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Relist Watch

John Elwood reviews Monday’s relisted cases.

The words “Snow Day!” bring a curl to the lips of all but the gloomiest sourpuss. But this snow day also poses grave hazards. Outside, incessant snow creates slick conditions that threaten drivers and pedestrians with catastrophic injury. Inside, incessant King v. Burwell spin pieces clog readers’ Twitter feed, keeping them from the photos of cute cats, rulers stuck in snow, and bacon donuts that they need to survive. (Not to be outdone, we offer our own highly analytical prediction about the likely votes of the Chief Justice and Anthony Kennedy.) So daunting is this influx that the average user has only checked Twitter 847 times today. But neither snow nor rain nor . . . you know, all that other stuff — keeps Relist Watch from its appointed rounds.

You know the drill: first old, then new. Both this week’s winners of golden tickets are one-time relists: Hawkins v. Community Bank of Raymore, 14-520, the Peculiar case that asks whether (1) loan applicants’ spouses who act as guarantors are categorically excluded under the Equal Credit Opportunity Act from being “applicants” for credit and (2) whether the Federal Reserve Board has authority by regulation to classify such guarantors as “applicants” to eliminate discrimination against married women. And Ocasio v. United States, 14-361, the peculiar case that asks whether a Hobbs Act conspiracy to commit extortion requires that the conspirators agree to obtain property from someone outside the conspiracy, or whether it’s enough to conspire with the people whose money they’re taking.

But the news is never all good. The Court threw in the Towles v. Pennsylvania, 14-7656, denying cert. in the capital case that asked whether the Due Process Clause requires jurors to follow state procedural laws designed to ensure that they properly weigh aggravating and mitigating circumstances. A murder defendant from the land of weird facial hair and frumpy clothing complained that jurors did not check a box on a verdict form to confirm that the aggravating factors they found outweighed the mitigating ones. The Court also denied cert. in Davis v. Ohio, 14-7426, the capital case that briefly accompanied Bower v. Texas, 14-292, in presenting a so-called Lackey claim that long delay in imposing the death penalty during the pendency of appeals and collateral challenges violates the Eighth Amendment. The denial suggests the Justices are not interested in addressing that issue, which may explain why Justice Breyer (who has been banging the drum) dissented from the denial — although without opinion.

The cold streak for rescheduled cases continues, as two of last week’s group were denied without comment: Carpenter Co. v. Ace Foam, Inc., 14-577, the big polyurethane foam antitrust class action presenting class-certification questions; and on 8 v. Padilla, 14-434, which challenged a mootness determination in a case involving opponents of same-sex marriage who sought a First-Amendment-based exemption from California’s campaign-finance disclosure requirements.

Aside from those cases, everything that was old is new again, as the balance of last week’s relists are back for another trip on the relist snow patrol. The current relist king, the five-time relisted Bower v. Texas, 14-292, is back once more, involving: (1) “[w]hether the former Texas special issues for death penalty sentencing [provide] . . . an appropriate vehicle for the jury to consider and give full effect to mitigating evidence of good character [under Penry v. Lynaugh]”; (2) whether the state’s post-trial disclosure of evidence relating to ammunition used in the crime resulted in a violation of the Fifth and Fourteenth Amendments under Brady v. Maryland; and an unlikely-to-prevail Lackey claim: (3) whether “executing a defendant who has already served more than 30 years on death row” amounts to cruel and unusual punishment.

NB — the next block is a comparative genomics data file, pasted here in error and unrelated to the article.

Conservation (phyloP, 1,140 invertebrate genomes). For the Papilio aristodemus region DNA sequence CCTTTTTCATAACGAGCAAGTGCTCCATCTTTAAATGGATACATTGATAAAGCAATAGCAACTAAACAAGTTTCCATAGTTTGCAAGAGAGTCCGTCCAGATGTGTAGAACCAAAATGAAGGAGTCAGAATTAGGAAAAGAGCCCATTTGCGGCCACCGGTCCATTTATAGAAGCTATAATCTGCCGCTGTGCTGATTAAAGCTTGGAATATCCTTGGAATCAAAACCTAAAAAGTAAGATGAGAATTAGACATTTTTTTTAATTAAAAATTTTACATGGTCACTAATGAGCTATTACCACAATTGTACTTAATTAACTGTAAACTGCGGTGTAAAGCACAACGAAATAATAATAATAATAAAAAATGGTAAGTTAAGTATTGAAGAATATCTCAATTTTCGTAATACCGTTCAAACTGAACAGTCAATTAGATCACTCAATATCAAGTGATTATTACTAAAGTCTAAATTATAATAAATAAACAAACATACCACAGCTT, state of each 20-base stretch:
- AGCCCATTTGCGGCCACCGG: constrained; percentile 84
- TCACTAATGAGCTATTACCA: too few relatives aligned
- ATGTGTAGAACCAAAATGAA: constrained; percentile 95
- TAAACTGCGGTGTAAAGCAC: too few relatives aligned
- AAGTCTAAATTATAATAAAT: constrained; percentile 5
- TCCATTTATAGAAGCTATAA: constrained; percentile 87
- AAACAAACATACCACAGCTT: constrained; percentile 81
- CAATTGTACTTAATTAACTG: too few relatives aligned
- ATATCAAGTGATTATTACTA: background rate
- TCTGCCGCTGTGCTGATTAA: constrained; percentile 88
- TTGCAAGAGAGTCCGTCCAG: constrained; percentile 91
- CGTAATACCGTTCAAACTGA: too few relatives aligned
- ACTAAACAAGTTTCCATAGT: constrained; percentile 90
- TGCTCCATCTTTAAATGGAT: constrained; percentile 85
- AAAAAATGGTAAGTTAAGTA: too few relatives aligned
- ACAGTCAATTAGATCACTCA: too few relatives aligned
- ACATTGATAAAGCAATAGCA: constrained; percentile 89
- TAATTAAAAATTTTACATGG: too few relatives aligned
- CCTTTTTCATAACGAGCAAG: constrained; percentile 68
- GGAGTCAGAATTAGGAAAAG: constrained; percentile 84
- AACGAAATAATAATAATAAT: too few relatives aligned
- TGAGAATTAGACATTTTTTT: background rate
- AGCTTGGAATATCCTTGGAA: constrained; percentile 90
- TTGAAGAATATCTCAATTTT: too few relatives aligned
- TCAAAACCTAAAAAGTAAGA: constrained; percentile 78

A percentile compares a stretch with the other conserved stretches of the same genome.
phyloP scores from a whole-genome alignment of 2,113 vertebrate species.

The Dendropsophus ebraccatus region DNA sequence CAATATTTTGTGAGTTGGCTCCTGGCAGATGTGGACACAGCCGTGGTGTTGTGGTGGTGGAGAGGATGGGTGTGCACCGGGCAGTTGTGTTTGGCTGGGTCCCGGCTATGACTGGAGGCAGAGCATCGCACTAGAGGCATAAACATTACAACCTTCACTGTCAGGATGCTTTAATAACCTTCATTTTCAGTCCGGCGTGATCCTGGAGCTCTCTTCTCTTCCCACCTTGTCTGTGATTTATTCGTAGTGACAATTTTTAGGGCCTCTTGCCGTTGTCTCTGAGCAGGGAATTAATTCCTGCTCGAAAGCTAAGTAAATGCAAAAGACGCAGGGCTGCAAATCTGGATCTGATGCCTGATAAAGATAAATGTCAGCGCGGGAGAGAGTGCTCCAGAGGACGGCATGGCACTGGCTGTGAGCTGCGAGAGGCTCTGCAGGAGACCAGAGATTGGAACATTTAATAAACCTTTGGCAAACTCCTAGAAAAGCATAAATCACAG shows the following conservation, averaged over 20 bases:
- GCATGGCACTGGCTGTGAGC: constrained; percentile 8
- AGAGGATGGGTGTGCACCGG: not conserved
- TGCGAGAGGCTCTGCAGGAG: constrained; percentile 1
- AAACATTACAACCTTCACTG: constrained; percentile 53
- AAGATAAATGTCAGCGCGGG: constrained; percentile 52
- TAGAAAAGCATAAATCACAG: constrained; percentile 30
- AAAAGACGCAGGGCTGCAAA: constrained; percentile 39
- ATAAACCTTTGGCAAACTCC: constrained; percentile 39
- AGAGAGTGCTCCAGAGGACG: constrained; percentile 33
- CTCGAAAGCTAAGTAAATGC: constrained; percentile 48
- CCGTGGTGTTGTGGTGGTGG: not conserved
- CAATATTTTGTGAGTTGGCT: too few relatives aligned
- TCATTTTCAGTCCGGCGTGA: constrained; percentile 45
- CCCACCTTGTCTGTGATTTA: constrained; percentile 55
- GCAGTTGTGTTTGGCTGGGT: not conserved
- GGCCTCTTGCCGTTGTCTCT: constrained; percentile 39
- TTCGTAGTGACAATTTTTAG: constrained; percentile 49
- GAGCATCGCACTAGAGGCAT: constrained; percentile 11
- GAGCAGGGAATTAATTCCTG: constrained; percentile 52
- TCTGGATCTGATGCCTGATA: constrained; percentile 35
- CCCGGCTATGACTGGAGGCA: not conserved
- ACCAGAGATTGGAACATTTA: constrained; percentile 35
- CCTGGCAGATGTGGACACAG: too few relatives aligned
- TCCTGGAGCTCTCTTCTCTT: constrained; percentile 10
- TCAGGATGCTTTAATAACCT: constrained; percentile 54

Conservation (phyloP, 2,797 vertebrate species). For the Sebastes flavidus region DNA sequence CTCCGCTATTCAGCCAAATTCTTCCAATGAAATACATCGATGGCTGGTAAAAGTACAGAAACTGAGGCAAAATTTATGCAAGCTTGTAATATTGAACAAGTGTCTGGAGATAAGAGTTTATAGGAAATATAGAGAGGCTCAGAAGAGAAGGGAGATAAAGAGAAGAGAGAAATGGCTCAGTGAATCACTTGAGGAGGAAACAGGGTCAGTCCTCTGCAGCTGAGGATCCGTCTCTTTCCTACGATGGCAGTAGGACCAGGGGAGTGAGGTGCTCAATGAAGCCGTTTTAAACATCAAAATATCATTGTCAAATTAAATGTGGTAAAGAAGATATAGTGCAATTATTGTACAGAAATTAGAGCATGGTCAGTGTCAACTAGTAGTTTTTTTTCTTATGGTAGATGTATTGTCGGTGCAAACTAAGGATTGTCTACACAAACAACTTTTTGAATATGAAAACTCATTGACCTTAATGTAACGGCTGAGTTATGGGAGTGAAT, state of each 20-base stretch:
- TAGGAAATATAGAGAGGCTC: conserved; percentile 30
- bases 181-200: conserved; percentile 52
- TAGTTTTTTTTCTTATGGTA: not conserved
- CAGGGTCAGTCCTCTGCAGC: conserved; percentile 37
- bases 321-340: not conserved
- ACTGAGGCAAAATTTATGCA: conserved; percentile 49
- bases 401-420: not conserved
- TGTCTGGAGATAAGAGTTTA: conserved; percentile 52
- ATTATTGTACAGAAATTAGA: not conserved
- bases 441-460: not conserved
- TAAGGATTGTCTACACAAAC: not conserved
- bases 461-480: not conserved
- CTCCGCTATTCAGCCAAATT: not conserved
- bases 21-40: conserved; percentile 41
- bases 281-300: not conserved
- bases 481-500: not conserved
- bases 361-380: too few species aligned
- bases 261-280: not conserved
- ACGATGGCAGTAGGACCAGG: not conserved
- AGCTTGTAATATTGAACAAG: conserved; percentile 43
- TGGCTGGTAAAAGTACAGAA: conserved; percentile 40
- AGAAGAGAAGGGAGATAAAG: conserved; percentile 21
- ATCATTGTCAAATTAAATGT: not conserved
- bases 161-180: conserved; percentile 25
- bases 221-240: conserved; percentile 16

Kansas v. Gleason, 14-452, is also back again, in which America’s Breadbasket seeks to revisit the Kansas Supreme Court’s decision that it violates the Eighth Amendment for a trial court to fail “to affirmatively inform the [capital-sentencing] jury that mitigating circumstances need not be proved beyond a reasonable doubt.” One more relist and two rescheduled cases involving the same issue will finally catch up to Gleason: Kansas v. Carr, 14-450, and Kansas v. Carr, 14-449, cases involving brothers convicted of murder that have been biding their time for the March 20 Conference. Elsewhere on the criminal docket, Hurst v. Florida, 14-7505, a capital case involving the murder of the manager of a Florida Popeye’s restaurant, asks two questions: (1) whether a penalty-phase jury has a constitutional obligation to render a verdict on whether the defendant is intellectually disabled when evidence has been presented to support such a conclusion; and (2) whether Ring v. Arizona applies to Florida’s capital sentencing scheme, which requires a judge to impose a sentence after considering the jury’s (potentially non-unanimous) recommendation.

Retroactivity is back! The Court has been auditioning potential successors to replace Toca v. Louisiana, 14-6381, the now-dismissed case involving the retroactivity of the Supreme Court’s decision in Miller v. Alabama, holding that sentencing minors to life imprisonment without the possibility of parole violates the Eighth Amendment. Presumably, the Court has already decided the issue is cert.-worthy, so the only question is which vehicle is best. Evidently, that is time-consuming work: The Court has relisted each of the potential replacement workers again this week. The Justices are considering Montgomery v. Louisiana, 14-280 (third relist since the Court received the state’s brief in opposition); Tolliver v. Louisiana, 14-6673 (third relist since the Court received the state’s brief supporting the petition), and DeMola v. Johnson, 13-10288 (third relist). In addition, we’re still waiting to hear which Conference the Court selects for the rescheduled Davis v. Michigan, 14-8106, which raises the same issue. (As an aside, the Fourth Circuit just weighed in on this issue today, holding that Miller is not retroactive.)